• During the shortage period, the exploitant will have to bear the importation costs and pay the Health Insurance for the additional costs incurred for the reimbursement of the imported medicinal product in the event that the imported product is more expensive. Exploitant will bear these additional costs in due proportion to their respective market shares during the six months preceding the shortage.
  • This new provision for the supply of medicinal products to wholesalers and dispensers is similar to the clause d’achat pour compte currently included in agreements for the supply of medicinal products to hospitals, which obliges a defaulting company that does not ensure the supply of its products to pay the extra cost of purchasing an alternative (whether or not it is imported).
  • A Decree will specify the allocation of liability between the defaulting company and the company from which the medicinal products are imported. Specifications should also be given regarding pharmacovigilance obligations, quality control, packaging and traceability, as well as regulatory obligations when the defaulting company does not have a pharmaceutical establishment that has been previously authorized for an import activity in France.

Pharmaceutical companies holding marketing authorizations in France may need to revise their contractual obligations in order to comply with the above-mentioned rules.

2. Companies risk facing significant fines in case of shortage

Pharmaceutical companies should be all the more reactive to this new legal framework as the penalties incurred in the event of non-compliance have increased.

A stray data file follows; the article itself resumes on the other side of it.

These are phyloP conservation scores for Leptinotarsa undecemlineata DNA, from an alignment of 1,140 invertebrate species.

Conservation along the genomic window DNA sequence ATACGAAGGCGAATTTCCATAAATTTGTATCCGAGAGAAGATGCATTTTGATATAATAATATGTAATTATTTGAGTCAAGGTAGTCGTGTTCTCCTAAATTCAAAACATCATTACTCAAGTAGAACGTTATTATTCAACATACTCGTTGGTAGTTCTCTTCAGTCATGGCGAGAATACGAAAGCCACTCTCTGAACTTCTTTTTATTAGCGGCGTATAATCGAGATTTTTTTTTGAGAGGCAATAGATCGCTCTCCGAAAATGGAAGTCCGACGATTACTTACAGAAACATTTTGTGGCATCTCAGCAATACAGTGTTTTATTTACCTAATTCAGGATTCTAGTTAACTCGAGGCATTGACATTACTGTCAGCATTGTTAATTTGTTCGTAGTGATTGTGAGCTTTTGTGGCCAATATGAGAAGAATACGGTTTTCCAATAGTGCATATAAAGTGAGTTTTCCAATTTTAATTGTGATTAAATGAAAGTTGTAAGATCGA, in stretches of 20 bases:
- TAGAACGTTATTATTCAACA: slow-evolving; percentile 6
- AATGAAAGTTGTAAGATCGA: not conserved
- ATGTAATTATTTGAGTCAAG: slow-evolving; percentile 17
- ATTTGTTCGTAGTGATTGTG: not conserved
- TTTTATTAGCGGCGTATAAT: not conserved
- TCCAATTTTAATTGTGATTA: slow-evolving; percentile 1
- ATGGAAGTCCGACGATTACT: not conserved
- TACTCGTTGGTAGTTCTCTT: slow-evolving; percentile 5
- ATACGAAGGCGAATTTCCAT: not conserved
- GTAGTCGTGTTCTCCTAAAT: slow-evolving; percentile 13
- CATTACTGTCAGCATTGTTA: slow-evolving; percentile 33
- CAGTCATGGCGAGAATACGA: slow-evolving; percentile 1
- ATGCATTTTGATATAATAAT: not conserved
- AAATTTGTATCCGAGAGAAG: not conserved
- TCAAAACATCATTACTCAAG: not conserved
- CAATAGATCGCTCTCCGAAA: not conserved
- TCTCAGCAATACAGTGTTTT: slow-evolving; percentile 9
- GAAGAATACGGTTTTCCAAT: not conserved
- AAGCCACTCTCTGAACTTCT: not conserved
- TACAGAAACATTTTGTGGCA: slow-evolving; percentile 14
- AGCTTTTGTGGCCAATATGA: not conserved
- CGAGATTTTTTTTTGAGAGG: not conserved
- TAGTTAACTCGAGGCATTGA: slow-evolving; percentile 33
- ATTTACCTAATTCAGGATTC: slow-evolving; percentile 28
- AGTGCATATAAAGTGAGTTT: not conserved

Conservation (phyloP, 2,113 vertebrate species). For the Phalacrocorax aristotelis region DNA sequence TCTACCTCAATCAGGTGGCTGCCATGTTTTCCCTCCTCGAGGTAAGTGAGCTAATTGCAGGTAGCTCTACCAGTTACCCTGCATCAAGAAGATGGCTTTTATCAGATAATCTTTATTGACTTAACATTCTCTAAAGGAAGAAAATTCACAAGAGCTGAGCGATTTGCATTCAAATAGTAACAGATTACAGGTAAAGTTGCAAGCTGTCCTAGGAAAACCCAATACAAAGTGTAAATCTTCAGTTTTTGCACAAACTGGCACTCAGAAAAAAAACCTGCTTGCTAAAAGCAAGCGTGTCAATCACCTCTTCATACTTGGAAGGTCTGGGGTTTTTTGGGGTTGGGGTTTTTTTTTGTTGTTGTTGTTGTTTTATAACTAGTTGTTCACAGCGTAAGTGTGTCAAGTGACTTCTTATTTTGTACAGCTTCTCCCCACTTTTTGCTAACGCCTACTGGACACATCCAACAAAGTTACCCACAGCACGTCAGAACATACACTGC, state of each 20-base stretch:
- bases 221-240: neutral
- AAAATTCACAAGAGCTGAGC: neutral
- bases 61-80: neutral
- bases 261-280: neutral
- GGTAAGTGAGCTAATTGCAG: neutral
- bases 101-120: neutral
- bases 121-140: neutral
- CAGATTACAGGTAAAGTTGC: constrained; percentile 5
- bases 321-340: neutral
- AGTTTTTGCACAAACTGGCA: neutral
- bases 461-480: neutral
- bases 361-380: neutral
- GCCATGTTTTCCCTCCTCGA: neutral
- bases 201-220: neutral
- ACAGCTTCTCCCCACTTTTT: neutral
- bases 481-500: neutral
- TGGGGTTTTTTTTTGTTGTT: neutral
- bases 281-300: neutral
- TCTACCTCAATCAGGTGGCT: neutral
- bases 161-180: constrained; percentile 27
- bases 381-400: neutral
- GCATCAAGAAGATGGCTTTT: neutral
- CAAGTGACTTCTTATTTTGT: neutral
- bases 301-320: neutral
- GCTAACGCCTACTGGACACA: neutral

Pharmaceutical companies are subject to a financial penalty of up to 30% of their turnover in the last financial year for the concerned product, up to €1 million, when:

  • Breaching obligations relating to backup stocks;
  • Ceasing the marketing of a MITM before there is time to put in place alternative solutions to cover the national needs;
  • Not adopting or implementing a PGP, failing to declare to the ANSM the list of medicinal products for which a PGP is developed, or failing to include sufficient measures in the PGP to deal with shortages in medicinal products;
  • Not proceeding with the importation of an alternative to the disrupted medicinal product, as requested by the ANSM; or
  • Not complying with obligations to report shortages to the ANSM as soon as the MAH or the exploitant become aware of any shortage/risk of shortage or not implementing the measures provided for in the PGP.

In addition, the ANSM is entitled to impose a daily penalty for each day of disruption of supply, which is up to 30% of the average daily turnover achieved in France by the company with respect to the concerned product during the last financial year.

As the ANSM will strongly rely on these measures to find a solution to shortages, enforcement is expected to be strict.